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Understanding others: cultural anthropology with Collingwood and Quine




On one meaning of the term “historicism” to be a historicist is to be committed to the claim that the human sciences have a methodology of their own that is distinct in kind and not only in degree from that of the natural sciences. In this sense of the term Collingwood certainly was a historicist, for he defended the view that history is an autonomous discipline with a distinctive method and subject matter against the claim for methodological unity in the sciences. On another interpretation historicism is a relativist way of thinking which denies the possibility of universal and fundamental interpretations of historical or cultural phenomena. In the following I argue that at least in this second sense of “historicism” Collingwood was everything but a historicist. Quine, on the contrary, was nothing but a historicist. The goal of the comparison, however, is not to establish just who, on this definition, was or was not a historicist, but to draw a few conclusions about what a commitment to or rejection of historicism in this sense, tells us about the nature of understanding.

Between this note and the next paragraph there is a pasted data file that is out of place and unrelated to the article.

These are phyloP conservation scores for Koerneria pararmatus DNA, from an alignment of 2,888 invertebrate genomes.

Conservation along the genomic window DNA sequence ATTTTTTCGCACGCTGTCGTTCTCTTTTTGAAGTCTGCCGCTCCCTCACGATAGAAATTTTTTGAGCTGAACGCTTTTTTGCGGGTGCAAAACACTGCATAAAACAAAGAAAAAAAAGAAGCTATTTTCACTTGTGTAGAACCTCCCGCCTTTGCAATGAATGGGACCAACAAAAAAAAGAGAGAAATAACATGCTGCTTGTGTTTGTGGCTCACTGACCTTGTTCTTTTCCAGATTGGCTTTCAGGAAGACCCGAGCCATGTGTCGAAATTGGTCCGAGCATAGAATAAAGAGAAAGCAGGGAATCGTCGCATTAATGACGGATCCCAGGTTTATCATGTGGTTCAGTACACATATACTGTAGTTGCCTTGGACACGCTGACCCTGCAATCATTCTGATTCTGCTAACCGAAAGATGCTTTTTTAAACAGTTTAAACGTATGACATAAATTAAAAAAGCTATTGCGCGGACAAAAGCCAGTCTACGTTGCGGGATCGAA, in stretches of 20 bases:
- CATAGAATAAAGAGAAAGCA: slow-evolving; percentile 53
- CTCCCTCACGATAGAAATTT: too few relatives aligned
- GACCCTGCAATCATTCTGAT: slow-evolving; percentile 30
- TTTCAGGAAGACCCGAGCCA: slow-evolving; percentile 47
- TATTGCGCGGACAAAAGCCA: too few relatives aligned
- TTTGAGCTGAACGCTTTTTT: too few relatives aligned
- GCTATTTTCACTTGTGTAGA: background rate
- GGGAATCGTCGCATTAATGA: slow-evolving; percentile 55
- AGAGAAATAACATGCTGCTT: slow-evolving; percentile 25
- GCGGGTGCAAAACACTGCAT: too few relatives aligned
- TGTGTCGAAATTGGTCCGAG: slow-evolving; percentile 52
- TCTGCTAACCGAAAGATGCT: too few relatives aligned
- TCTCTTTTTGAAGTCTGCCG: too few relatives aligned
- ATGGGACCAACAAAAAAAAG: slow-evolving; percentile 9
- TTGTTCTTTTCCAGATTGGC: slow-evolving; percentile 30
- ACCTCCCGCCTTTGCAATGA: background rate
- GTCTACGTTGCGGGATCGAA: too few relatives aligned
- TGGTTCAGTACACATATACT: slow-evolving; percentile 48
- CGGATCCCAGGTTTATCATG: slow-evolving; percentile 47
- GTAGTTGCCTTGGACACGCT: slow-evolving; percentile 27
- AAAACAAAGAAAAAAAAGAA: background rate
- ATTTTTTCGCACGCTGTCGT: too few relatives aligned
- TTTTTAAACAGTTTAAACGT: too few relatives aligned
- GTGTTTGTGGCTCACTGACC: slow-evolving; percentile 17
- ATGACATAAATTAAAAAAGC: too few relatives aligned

D'Oro. (2013). Understanding others: cultural anthropology with Collingwood and Quine. Journal of the Philosophy of History, 326 - 345 (20)

Acceptance Date Jan 1, 2013
Publication Date Jan 1, 2013
Journal Journal of the Philosophy of History
Print ISSN 1872-261X
Publisher Brill Academic Publishers
Pages 326 - 345 (20)